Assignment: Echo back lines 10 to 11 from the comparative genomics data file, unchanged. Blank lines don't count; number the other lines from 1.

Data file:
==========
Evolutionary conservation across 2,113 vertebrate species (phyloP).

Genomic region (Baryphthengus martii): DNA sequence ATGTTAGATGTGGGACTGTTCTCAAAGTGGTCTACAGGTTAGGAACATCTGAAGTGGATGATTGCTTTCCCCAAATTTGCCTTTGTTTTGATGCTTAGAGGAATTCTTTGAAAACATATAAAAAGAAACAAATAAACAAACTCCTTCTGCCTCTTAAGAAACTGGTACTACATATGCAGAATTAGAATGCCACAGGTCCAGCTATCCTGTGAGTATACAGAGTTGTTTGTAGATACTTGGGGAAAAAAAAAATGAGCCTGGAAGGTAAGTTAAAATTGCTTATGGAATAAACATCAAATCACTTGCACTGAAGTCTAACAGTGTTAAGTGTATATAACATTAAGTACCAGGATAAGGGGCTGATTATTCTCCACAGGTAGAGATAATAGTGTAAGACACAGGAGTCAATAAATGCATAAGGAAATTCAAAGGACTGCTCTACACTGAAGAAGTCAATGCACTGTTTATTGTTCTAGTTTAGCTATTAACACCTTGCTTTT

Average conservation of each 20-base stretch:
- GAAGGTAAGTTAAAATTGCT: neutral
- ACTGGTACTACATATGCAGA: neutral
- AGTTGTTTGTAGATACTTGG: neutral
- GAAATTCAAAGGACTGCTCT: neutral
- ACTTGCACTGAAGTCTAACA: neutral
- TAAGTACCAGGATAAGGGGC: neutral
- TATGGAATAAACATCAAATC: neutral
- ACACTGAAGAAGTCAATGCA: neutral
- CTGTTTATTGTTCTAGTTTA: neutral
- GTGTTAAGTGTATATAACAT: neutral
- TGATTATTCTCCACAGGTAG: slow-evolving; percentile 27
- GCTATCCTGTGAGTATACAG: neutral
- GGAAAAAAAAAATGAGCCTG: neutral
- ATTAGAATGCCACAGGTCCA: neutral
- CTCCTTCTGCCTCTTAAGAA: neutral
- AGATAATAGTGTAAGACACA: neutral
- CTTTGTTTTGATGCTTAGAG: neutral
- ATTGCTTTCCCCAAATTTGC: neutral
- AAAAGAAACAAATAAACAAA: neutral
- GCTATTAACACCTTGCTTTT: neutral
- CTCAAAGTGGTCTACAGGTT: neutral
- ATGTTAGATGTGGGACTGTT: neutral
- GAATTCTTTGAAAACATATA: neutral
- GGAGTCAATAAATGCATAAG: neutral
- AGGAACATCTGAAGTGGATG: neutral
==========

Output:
- TATGGAATAAACATCAAATC: neutral
- ACACTGAAGAAGTCAATGCA: neutral